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Structural integrity

I just finished Story Structure Demystified by Larry Brooks, and I think it's the book I've been looking for all along. We've discussed “pantsing” vs. “plotting” here several times before, but the best thing about Larry's book is that it gives you a structure to hang your work on, regardless of how you write.

There are other books out there that discuss structure, but I've bought several, and so far SSD is the first one to break structure down into easy-to-understand parts.

In my own book, Slow Burn, I had a beginning premise and a vague idea of where I was going with it, but nothing concrete. Every day it was a struggle to decide what came next.

Now enter story structure. I've used the metaphor of a cross-country journey to describe my writing process. It works even better with an understanding of structure. If you think of each milestone (opening hook, plot/twist/turning point 1, p/t/t point 2, etc.) as a waypoint on the route, you still leave a lot of room for creative endeavor, and change.

With a better understanding of each section of the book, I can decide if the ride for my characters between waypoints should be smooth, bumpy, uphill, a car chase, or what. If I understand what section of the book I'm in while writing, it's easier to determine what the purpose of each scene should be, and the types of actions my character should take.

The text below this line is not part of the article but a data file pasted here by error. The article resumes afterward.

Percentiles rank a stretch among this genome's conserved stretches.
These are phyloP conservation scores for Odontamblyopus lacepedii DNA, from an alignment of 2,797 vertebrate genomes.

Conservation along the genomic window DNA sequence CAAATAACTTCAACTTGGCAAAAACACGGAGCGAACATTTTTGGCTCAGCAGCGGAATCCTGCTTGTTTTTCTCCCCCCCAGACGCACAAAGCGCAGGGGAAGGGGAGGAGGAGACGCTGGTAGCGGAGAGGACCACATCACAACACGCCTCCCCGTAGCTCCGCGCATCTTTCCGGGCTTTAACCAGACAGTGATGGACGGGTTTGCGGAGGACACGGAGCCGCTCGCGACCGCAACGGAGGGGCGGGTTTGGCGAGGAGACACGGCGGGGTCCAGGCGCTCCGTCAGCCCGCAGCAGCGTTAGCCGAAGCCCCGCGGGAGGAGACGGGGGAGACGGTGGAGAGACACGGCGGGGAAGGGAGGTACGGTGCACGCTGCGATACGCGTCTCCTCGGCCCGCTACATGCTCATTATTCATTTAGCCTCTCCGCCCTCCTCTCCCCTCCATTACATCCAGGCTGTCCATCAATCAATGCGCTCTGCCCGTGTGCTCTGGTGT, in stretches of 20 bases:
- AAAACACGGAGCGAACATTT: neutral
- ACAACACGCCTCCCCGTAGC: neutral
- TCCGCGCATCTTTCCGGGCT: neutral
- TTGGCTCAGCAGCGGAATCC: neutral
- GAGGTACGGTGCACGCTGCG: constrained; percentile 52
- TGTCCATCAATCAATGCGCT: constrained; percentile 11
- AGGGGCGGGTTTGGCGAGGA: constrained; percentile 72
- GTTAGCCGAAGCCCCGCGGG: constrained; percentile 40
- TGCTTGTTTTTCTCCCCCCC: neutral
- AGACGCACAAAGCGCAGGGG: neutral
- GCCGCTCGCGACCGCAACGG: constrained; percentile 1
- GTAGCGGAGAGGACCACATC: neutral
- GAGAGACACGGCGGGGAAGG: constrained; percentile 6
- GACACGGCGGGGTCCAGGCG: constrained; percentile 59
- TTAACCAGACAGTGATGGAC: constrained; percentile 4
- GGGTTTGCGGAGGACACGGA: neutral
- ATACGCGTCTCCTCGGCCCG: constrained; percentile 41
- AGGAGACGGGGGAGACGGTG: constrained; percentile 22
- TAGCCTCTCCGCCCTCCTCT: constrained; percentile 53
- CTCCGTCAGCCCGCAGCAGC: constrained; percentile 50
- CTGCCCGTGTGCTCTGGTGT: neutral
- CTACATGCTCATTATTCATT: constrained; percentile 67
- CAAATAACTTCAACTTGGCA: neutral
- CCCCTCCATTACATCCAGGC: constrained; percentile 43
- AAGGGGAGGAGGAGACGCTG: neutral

Structure is not sexy, but it's very freeing. Think of building a house. Once you know that it won't collapse because you've created a sound design based on engineering principles, you're free to make it look like a spaceship, treehouse, giant shoe, or tract home.

I know there are authors out there who don't do this intentionally, but chances are if their books are on a shelf somewhere, they do it instinctively.

After reading SSD, I went back and looked at Slow Burn again. It turns out that I had most of the important milestones, and they were even largely in the correct spot. But it would have been so much easier to create that story with an intrinsic sense of the purpose of each section of the book.

My awesome CP has mentioned these concepts to me before, and I balked. Totally. Basically, because I didn't understand the purpose of the different milestones or sections of a story. You may have heard the phrase, “The confused mind says ‘no'”. That was me.

Now, my left-brain is happy about the logic of structure, and my right-brain has been popping out scene ideas all afternoon. Go figure.